Geek: I thought the first game was strong, but the second game was a little bit disappointing for that reason …

Witwer: Well, the people who were making the decisions, not only didn’t really like video games, but didn’t understand them. And they really didn’t like the content being produced at the company, to be honest. And again, I can say this now because that was years ago, you know? These people are no longer making decisions, thank god. But yeah, it was a corporate decision. They really didn’t understand video games, how they were made, who plays them, all that stuff.


Geek: At the end of the day, that sucks because Sam Witwer’s name is attached to that.

Witwer: You’re really hitting on something there, because ultimately, yeah, I’m not there, I’m not creating this, I’m not creating that, but when I’m doing press for it, what I’m talking about is what I hope it will be. You know what I mean? Because no one really knows what it’s going to be until it’s released, until you have it finished … So yeah, it is being put into a difficult situation when the product falls short, and it’s not long enough. It puts you a little bit in the hot seat.

Geek: In “The Empire Strikes Out” LEGO movie, you get to play a little of the comedic side you’re missing in “Being Human,” right?

Witwer: You wouldn’t think of it this way sometimes, but Aidan is actually a pretty funny character. It’s something that I certainly didn’t have much experience with up until “Being Human.” I mean, like, when I was in college with everyone, when I was in conservatory training to be an actor, everyone thought that I was going to go and just try to join “SNL” because all I’d do was be ridiculous the whole time. The teachers would give me some assignment to create some dramatic scene, and I would show up and do a big comedic sketch, get my classmates to laugh at me, basically. That’s all I ever did. And then as soon as I get out in the world, and I’m starting to get hired, all I’m doing is really intense dramatic roles …

So then when I get hired for “Being Human,” they’re expecting me to be funny, but the good news is, well, the good and bad news is like, “Yeah, we want you to be funny, but we don’t want you to be ridiculous. Your character has to be the sort of cool and collected guy. You need to play it totally straight, not like it’s a sitcom, and it’s got to be funny.” And, you know, it took a little while to really get the hang of how that goes. But it’s one of the coolest things about “Being Human”: They never really ask you to do anything that’s easy.

They’re always asking you to do really difficult stuff. So then, by the time you get over to “The Empire Strikes Out,” that is easier for me, because it’s being ridiculous … I guess I just kind of decided, because there’s this brotherly rivalry between Darth Maul and Darth Vader, that it just felt right to play Darth Maul as kind of like Keanu Reeves. Kind of like Ted from “Bill & Ted.” So you’re going to hear a little bit of that in Darth Maul.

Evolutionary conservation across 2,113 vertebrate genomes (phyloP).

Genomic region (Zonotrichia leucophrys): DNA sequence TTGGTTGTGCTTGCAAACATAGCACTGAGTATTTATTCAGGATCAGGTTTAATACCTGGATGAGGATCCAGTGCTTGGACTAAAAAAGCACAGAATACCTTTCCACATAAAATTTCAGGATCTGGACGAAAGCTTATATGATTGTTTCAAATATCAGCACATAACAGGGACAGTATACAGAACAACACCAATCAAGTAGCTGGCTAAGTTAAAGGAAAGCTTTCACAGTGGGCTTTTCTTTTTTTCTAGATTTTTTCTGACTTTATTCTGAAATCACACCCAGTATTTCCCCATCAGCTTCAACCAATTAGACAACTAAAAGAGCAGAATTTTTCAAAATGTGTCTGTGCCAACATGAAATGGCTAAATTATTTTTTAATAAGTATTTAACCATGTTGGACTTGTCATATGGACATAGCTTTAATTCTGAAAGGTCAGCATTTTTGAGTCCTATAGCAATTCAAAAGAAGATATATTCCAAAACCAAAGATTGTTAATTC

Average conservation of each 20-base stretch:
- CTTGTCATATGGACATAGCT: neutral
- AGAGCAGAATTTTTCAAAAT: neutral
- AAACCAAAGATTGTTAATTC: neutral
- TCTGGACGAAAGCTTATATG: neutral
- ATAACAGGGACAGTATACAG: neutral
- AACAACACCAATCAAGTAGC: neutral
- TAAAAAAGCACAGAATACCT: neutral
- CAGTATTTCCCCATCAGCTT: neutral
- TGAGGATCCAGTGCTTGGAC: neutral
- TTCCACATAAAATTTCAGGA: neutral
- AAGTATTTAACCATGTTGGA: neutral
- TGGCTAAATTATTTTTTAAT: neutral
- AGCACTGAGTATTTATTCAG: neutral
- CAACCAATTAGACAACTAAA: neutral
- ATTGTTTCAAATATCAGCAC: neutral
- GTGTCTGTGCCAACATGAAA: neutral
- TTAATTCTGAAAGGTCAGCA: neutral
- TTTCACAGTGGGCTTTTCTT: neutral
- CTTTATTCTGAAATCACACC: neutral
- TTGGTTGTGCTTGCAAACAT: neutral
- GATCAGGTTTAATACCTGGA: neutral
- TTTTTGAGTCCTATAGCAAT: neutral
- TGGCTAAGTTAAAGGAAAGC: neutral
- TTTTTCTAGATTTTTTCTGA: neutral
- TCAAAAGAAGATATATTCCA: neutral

Geek: What about other projects? Are you looking at movie scripts?

Witwer: In terms of movie stuff, the scripts have not really caught my attention. I’m trying to get an animated show off the ground with Glenn Howerton from “It’s Always Sunny in Philadelphia.” So we have a script for that, and we’re working with an animation company to put together a promotional piece that we’ll use to try to sell it to whoever we hope will pay us to do it … But you know, waiting for scripts is tricky because not a lot of people are writing really, really great scripts. Beyond that, even if the script is great, there’s no guarantee that it’s all going to come together, because there’s so many things that are entirely out of your control that have to work out for a movie to be anywhere near good.


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(Rath plays ghost/pseudo-zombie Sally on Syfy’s Being Human, and had this to say about her costar)

Samuel Stewart Witwer in a nutshell: A grown-up muscle-baby, specialist in areas such as film, fanboy literature, Frank Darabont and Schwarzenegger. He’s a master of performing arts in all its various forms.

Strengths include: intense dedication, rigorous work ethic, immense sensitivity. Loyalty and generosity rank highly with this species.??Weaknesses include: large-eyed woman, candy, ooey-gooey chocolate cake, prone to sunburns.

Physical traits: Sculpted by the hands of Zeus himself, high cheek-boned with broodish gaze, hair thick and black as night, expression often one of "Oh, were you going to sit here?"

Demeanor: Ranges greatly between well-adjustment to burst of extreme energy and explosive sexuality bordering on assault.

Assessment: A dangerous, loose cannon of an ally who will fight by your side, fall asleep beside you, and lick the plate you made for him.